|All Photos by Sandy Shelonchik|
|David Bernstein and I|
You couldn't hope to meet nicer -- or read better -- than David Bernstein. I'd appeared with David in numerous short fiction anthologies previous to our first meeting in the flesh at November 2011's wonderful conference, Anthocon. A few weeks prior, I'd enjoyed his unnerving lead story "From Under the Bed" in Blood Bound Books' Night Terrors collection. Since the conference, David has notched five book deals with such great presses as Samhain, Severed, and EJP. So it was a real treat when he and his gorgeous gal-friend Sandy Shelonchik suggested we meet up for a nibble before the reading, which they planned to take in.
There's a loft over at Danny's, very comfortable seating, great food, so that's where we went. While talking the writing life and enjoying our fare, numerous cartoon characters sauntered in, led by Smurfette. Among the parade: Puss-in-Boots, Minnie Mouse, Hello Kitty, and Elmo from Sesame Street. Seriously, you can't make this stuff up...nor did I when I tell you that Smurfette removed her white apron, flashing us her blue ta-tas. She then also removed her head and she, it turns out, was really a he. As our unintentional dinner theater commenced with even more cartoon guests arriving in ones and twos, it dawned on me that we weren't far from the flagship Toys-R-Us store in Times Square. Mystery solved. Retinal damage done, perhaps permanently. Blue, I tell you. They were blue.
We jumped into their car and David drove us into the East Village. He found the best parking spot right across from the bookstore, and there we were. Bluestockings is a fantastic venue, bright and energetic, perfumed by the delicious fair-trade coffee they serve, the sort of place I'd want to write and sip my Joe daily by the gallon if I lived in the neighborhood. There, I met our hostess, the formidable Kathleen Warnock, who edits for both John Wiley & Sons and Cleis Press and organizes many of the fine and fun readings around the city, including this annual event. The place was already frenetic and filled with what I hoped would be the audience when we arrived -- they were, and continued to grow as chairs were set out and ever more floor space vanished. By the time the first reader, the divine Sinclair Sexsmith took to the mic, there wasn't an empty seat in the bookstore. Nor was there much room to navigate the aisles, which was just too cool. Richard Labonte, one of my favorite editors and the man who had invited me to read at the event, would have been proud. The place was packed!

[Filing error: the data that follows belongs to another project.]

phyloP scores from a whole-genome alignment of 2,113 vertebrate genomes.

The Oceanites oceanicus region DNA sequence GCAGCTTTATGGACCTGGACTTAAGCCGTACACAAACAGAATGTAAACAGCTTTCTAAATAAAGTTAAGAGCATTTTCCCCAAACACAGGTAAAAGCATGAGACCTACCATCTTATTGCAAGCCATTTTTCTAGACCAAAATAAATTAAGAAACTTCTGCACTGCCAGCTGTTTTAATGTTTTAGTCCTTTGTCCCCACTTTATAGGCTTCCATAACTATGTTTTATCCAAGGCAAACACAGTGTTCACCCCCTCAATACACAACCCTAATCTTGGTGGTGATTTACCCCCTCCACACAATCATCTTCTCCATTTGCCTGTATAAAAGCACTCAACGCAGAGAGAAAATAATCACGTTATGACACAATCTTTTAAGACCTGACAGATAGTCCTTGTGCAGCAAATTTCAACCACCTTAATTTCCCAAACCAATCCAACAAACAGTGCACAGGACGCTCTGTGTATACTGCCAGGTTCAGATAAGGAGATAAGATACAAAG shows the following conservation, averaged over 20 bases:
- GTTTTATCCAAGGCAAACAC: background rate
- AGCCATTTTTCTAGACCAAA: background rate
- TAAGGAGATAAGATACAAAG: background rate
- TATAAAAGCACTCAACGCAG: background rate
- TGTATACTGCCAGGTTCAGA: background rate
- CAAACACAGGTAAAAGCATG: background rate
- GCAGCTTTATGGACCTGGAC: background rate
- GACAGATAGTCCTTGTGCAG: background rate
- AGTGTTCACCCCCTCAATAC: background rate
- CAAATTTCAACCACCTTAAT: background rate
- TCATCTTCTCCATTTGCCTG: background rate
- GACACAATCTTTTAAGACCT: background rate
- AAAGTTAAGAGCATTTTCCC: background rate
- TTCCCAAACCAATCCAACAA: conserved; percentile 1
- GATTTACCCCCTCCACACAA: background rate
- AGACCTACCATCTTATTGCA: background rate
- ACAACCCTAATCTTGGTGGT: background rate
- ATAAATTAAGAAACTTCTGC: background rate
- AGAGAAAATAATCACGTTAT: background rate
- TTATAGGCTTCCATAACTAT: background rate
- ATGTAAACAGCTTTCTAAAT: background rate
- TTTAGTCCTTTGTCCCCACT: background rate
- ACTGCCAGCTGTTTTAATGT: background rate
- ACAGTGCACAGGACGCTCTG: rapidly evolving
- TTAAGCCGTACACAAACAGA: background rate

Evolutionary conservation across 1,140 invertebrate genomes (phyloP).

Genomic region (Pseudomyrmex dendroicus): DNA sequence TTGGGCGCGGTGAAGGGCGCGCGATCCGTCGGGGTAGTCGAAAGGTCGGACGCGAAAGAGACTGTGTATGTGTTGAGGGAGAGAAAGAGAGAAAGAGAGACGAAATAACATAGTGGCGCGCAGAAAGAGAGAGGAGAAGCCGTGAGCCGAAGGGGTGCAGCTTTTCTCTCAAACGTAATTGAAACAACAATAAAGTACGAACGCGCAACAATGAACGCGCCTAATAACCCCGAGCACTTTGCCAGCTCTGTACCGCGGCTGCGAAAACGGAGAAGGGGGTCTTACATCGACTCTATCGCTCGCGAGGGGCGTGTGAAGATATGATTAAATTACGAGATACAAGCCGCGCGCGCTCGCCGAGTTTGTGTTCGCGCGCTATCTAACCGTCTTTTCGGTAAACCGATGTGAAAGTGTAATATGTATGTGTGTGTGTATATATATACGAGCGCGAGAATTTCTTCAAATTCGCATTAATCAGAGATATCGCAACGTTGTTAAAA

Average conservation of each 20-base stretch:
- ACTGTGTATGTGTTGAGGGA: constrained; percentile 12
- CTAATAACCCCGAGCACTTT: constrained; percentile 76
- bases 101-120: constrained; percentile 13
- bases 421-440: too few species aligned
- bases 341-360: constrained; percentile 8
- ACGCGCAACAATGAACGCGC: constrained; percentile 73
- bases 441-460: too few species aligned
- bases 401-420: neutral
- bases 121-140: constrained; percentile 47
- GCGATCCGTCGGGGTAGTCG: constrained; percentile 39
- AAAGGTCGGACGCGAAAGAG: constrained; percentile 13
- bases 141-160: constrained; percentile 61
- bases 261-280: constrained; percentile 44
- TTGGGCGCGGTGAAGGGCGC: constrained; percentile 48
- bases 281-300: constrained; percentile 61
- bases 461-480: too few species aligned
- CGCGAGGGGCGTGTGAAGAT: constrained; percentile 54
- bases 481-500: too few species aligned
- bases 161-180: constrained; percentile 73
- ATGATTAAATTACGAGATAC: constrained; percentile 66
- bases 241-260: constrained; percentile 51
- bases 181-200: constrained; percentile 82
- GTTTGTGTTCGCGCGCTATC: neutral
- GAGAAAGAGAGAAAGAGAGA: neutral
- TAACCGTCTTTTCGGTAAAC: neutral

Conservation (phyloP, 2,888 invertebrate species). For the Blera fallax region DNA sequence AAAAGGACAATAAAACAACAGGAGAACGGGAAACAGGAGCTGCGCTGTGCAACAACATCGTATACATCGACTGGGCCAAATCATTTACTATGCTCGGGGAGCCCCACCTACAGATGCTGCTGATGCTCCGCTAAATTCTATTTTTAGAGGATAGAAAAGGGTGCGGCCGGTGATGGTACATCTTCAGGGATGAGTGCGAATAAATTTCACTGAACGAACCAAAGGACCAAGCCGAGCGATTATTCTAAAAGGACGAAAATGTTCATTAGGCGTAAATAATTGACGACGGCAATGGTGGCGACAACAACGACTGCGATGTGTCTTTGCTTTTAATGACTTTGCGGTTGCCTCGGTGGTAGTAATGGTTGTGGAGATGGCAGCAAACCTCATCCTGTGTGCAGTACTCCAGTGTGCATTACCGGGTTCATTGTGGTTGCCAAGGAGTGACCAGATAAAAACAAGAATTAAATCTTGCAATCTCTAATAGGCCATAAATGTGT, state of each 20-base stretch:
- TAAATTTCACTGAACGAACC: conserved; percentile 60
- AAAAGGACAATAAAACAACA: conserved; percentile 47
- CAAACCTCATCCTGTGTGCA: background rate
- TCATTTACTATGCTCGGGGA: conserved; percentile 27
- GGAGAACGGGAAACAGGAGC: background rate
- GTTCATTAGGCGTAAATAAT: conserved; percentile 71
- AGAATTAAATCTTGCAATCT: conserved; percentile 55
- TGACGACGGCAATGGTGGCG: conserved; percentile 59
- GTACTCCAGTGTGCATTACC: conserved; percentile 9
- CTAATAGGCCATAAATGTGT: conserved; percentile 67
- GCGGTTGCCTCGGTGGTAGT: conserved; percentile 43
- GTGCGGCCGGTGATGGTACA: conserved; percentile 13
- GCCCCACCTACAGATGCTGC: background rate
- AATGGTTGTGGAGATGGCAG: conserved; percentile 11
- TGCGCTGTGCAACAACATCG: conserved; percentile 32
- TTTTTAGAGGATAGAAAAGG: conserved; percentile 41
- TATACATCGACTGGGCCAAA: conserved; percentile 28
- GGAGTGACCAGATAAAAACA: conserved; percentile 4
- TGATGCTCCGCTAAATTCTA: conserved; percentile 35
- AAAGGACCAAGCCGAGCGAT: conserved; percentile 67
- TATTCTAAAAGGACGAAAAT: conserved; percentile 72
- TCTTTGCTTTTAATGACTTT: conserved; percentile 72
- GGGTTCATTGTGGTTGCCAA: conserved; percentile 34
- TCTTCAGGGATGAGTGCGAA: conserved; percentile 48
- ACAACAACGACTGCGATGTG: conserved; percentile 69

Going in alphabetical order according to author's last name, the crowd enjoyed the elegant, unapologetic offerings of seven breathtakingly brilliant authors. When my turn came, my bio was read and one audience member remarked, "My God, we have a celebrity reader among us tonight!"
Dressed in my new favorite shirt, the one bearing an image of a typewriter that may be the best Christmas gift ever, I handed out the stunning promotional cards for Muse, opened my brandy-new copy of Best Gay Romance 2012, and read from my longish short story, "The Bachelors." The response to my work was so positive, the applause that followed, too kind. I signed autographs, mingled with the audience, noticed a few Muse cards left behind on seats, and told myself they would make great free swag for the bookstore to insert in customers' bags the following day. I and my two lovely pals sauntered out and returned to the heart of the city for dessert and coffee. Later the night, I reluctantly bid them goodbye and walked back to the hotel, eager to put down more pages. The reading inspired me to the Nth!
|The gorgeous Sandy, beneath a sign that made us chortle!|
Friday morning, I was up super early, grabbed more breakfast and iced coffee from the all-nighter, ate it in my room, and worked on a novel chapter and a short story, eager to pack up and return home as soon as possible. While seated at the desk, I heard the doorknob tested not once but several times. Finally, I got up and peered through the peephole at the very narrow corridor outside my hotel room, where, a cleaning woman in a pink and white housekeeping uniform moved up and down the hallway, waving her hands and chanting. I had left the 'Do Not Disturb' tag on my door and gathered she was testing the lock, for whatever reason. I also realized she was doing some sort of religious blessing, which struck me as so odd, so askew, that I knew it would appear in a story. I didn't expect the story to materialize so quickly. Packed up, I checked out of the hotel, returned to the Port Authority, and waited for the first in a long string of buses to ferry me home to New Hampshire. At the terminal and then on the ride back, I wrote most of "Veneer," a short story about that odd encounter (I would finish it the following day, camped out in my living room). The ride north was arduous and unpleasant, but by 6:40 PM it was over, and I returned home, my series of adventures and misadventures to New York City concluded.